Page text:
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Treatment of Child and Adolescent Problems
Thyroid Problems Treatment
Thyroid Disorder Treatment
Paediatric Critical Care
Treatment of Childhood Infections
Child Nutrition Management
Growth And Development Including General Paediatri
Management of New Born Care
Preimplantation Genetic Diagnosis (Pgd)
Congenital Ear Problem Treatment
Treatment of Polycystic Ovary Syndrome In Adolesce
Treatment of Thyroid Disease in Children
Cleft Lip Treatment
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Hello Dr. Is there any issue if we give BCG vaccine Twice? The problem is we are not sure that the hospital has given BCG to my baby girl.
The study, which was conducted at the University of Haifa in Israel, found that nursing may lower the risk of pediatric leukemia by 14 to 19 percent. The scientists reached this conclusion by performing a meta-analysis of 18 studies that had been previously published. The subjects of each of the 18 investigations were mothers of children who had been diagnosed with leukemia and mothers of children who were healthy. They were asked questions that included whether or not they breastfed their children and their responses were compiled and compared.
The research was not designed to prove cause and effect, and these findings in no way show that failure to nurse a baby causes pediatric leukemia. However, that difference of 14 to 19 percent is significant enough to establish an association between breastfeeding and lowering a child’s risk of this disease. The scientists found that it was a minimum of six months of breastfeeding that appears to confer some type of protection.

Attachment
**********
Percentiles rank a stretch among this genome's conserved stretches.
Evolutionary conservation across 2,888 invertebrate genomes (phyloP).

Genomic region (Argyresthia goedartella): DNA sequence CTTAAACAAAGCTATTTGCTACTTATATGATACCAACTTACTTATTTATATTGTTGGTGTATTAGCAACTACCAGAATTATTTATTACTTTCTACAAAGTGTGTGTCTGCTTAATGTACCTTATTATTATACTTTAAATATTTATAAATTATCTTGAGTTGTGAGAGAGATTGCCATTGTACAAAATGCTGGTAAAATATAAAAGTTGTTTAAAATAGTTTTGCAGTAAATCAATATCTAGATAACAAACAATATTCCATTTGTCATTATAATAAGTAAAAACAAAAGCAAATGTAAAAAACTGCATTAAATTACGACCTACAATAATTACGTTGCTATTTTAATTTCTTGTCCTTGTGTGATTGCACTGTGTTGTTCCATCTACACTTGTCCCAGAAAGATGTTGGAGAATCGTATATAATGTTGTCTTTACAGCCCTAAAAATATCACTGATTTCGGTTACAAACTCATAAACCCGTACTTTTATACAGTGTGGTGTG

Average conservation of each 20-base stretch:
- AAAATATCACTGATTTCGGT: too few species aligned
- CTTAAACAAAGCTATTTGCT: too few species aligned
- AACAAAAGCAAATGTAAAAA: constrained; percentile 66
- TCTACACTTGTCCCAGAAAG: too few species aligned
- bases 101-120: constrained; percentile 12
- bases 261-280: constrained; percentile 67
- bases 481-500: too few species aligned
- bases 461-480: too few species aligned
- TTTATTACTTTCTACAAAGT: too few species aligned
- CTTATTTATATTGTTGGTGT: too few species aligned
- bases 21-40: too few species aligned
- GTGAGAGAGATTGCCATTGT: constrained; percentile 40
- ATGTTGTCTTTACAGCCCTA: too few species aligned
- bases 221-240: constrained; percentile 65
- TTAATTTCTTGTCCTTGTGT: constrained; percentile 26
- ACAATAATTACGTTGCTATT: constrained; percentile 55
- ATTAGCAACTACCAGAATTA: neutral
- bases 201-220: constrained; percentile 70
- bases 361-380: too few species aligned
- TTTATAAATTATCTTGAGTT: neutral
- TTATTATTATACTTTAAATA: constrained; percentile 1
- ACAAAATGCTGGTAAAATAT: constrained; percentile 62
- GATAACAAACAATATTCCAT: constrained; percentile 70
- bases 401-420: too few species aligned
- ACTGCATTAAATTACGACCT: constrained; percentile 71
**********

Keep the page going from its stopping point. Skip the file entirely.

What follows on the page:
The major weakness of this type of study is that the findings are based on recall. You might think that you would certainly remember the length of time that you nursed a child, but if you are asked about it several years later and have more than one kid, some of the details might be a little fuzzy. However, even if that is an issue, it stands to reason that most mothers can provide a fairly accurate account of whether or not they breastfed and the approximate duration.
At any rate, even if the 14 to 19 percent determined by the scientists is slightly off, the evidence still provides a link to reducing the chance of your child developing leukemia. And any potential reduction of a risk like that is something most mothers would jump at. Leukemias, which affect the bone marrow and blood, are responsible for approximately 30 percent of all pediatric cancers according to the American Cancer Society. It is the most common form of childhood cancer, and treatment typically involves chemotherapy and sometimes radiation or surgery as well.
While the research did not address exactly how breastfeeding might help prevent pediatric leukemia, the answer might lie in a 2014 study at the University of Kentucky in Lexington that showed breast milk is an effective route of transmitting antibodies from mother to baby. These antibodies serve a valuable function by quickly bringing the infant’s immune system up to speed and helping the child fight off infections. And as Jon Barron has pointed out,cancer is intimately tied to the strength of your immune system. Other research has found that breastfed babies are hospitalized less frequently than their bottle-fed counterparts, have a lower risk of sudden infant death syndrome, and have diminished rates of ear infections, diarrhea, allergies, anddiabetes.